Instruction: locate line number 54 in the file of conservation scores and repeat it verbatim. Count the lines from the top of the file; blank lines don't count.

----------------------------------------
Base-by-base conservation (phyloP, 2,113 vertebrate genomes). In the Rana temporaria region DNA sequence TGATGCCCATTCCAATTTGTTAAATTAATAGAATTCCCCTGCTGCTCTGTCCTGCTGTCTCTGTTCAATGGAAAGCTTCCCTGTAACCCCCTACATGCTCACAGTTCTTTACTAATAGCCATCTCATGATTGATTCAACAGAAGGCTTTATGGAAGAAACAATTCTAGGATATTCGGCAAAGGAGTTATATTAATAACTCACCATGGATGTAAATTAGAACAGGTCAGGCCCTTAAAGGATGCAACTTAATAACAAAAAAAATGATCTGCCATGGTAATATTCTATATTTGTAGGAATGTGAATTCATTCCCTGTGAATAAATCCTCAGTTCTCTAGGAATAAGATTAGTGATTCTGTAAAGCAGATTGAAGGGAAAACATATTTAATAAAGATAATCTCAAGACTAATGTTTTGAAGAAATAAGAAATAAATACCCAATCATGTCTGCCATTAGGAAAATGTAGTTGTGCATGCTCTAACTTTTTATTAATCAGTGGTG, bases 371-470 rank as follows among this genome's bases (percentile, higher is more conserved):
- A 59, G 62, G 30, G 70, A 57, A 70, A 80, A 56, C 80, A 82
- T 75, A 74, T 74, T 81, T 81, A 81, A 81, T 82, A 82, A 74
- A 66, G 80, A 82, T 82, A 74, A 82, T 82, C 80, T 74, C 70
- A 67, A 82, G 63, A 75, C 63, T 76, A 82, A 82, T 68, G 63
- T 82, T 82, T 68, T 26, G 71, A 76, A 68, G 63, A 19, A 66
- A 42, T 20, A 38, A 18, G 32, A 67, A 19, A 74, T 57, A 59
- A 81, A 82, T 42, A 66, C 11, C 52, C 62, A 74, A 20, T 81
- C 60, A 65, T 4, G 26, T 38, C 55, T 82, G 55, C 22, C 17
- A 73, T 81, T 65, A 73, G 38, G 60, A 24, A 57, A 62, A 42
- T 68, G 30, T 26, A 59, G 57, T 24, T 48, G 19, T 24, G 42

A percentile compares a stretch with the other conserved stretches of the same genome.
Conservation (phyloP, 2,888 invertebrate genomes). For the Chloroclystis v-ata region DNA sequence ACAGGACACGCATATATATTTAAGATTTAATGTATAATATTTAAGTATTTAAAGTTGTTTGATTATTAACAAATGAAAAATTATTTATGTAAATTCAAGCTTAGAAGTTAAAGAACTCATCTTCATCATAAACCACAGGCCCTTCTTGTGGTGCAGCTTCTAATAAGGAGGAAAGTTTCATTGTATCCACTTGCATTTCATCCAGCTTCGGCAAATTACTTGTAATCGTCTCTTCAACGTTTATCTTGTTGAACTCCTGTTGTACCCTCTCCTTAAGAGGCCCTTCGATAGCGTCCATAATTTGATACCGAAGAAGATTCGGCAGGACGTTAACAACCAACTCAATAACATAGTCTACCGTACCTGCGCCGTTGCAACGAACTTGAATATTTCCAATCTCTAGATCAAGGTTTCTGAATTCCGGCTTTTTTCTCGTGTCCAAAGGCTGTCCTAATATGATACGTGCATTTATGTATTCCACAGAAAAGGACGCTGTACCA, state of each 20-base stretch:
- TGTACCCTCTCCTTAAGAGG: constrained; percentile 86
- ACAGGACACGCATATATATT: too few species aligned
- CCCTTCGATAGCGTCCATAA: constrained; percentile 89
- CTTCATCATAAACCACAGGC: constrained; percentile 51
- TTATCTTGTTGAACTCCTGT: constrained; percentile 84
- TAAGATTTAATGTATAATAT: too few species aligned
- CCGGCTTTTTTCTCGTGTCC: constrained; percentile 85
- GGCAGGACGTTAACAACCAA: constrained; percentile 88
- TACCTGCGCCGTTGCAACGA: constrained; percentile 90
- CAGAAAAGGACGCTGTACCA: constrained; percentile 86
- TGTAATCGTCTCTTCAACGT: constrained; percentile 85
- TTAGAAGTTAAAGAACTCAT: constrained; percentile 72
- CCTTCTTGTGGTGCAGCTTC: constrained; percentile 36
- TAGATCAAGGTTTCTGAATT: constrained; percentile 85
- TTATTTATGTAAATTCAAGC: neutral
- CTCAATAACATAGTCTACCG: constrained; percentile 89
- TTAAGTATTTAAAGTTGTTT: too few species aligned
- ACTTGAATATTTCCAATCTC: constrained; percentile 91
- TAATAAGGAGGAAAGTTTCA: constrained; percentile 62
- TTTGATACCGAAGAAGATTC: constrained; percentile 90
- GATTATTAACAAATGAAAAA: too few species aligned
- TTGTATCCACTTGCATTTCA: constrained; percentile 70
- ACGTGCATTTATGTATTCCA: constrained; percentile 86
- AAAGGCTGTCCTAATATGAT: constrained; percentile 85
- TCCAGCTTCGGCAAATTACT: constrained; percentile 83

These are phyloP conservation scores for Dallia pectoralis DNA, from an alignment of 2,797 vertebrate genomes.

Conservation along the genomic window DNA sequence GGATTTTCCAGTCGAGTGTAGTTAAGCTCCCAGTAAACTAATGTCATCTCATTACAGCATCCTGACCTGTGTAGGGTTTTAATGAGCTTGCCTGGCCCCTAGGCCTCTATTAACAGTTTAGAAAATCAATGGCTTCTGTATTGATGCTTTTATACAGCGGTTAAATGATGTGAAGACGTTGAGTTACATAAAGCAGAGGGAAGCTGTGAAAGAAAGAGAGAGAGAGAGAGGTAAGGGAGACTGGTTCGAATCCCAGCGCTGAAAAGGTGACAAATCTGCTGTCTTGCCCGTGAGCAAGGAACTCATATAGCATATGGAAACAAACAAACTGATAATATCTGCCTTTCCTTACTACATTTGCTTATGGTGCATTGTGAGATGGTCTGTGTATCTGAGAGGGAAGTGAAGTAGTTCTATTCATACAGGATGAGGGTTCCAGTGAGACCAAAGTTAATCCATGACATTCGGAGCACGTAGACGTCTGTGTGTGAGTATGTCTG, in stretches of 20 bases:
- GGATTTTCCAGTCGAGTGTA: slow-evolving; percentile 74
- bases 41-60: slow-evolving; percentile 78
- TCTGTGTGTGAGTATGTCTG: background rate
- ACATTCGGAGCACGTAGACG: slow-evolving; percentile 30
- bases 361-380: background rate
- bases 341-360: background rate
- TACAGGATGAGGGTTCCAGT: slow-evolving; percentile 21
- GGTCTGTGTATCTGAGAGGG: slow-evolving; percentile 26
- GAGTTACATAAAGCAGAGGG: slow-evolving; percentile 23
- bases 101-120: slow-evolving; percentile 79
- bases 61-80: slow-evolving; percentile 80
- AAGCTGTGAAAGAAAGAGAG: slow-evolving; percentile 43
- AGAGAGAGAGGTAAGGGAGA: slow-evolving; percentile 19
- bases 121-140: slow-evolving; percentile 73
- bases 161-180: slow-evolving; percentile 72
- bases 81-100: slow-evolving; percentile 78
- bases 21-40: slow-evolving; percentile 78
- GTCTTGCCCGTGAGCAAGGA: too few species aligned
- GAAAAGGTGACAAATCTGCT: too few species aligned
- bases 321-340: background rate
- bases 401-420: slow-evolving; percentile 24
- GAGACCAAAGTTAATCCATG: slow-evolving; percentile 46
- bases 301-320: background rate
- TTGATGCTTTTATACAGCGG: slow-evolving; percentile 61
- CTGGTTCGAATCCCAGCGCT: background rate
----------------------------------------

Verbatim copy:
- bases 121-140: slow-evolving; percentile 73